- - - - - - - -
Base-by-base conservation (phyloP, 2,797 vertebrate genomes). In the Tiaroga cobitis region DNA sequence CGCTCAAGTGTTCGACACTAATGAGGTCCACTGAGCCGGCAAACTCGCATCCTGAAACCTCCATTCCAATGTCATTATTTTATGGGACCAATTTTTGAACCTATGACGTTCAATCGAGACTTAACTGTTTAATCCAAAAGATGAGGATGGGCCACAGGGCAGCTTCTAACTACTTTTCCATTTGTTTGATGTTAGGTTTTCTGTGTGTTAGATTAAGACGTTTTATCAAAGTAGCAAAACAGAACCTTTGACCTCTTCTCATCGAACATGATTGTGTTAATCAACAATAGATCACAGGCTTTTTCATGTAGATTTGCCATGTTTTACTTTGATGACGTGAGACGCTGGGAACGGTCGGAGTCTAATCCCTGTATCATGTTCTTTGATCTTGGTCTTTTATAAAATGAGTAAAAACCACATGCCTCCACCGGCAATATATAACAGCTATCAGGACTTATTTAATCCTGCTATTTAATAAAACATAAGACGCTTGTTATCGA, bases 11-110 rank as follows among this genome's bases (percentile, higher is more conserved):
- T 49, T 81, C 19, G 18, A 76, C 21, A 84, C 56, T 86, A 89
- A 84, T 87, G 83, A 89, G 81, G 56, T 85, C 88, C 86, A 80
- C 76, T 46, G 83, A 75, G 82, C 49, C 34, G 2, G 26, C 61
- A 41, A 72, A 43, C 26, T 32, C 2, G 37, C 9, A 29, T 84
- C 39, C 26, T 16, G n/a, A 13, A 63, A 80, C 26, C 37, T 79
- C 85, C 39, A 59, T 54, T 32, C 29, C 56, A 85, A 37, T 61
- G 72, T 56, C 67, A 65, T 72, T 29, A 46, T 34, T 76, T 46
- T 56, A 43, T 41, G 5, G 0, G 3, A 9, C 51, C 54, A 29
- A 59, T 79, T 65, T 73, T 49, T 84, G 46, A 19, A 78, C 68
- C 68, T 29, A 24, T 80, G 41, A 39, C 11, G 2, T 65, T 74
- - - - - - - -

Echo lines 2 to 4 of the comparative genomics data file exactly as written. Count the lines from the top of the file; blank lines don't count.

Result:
- T 49, T 81, C 19, G 18, A 76, C 21, A 84, C 56, T 86, A 89
- A 84, T 87, G 83, A 89, G 81, G 56, T 85, C 88, C 86, A 80
- C 76, T 46, G 83, A 75, G 82, C 49, C 34, G 2, G 26, C 61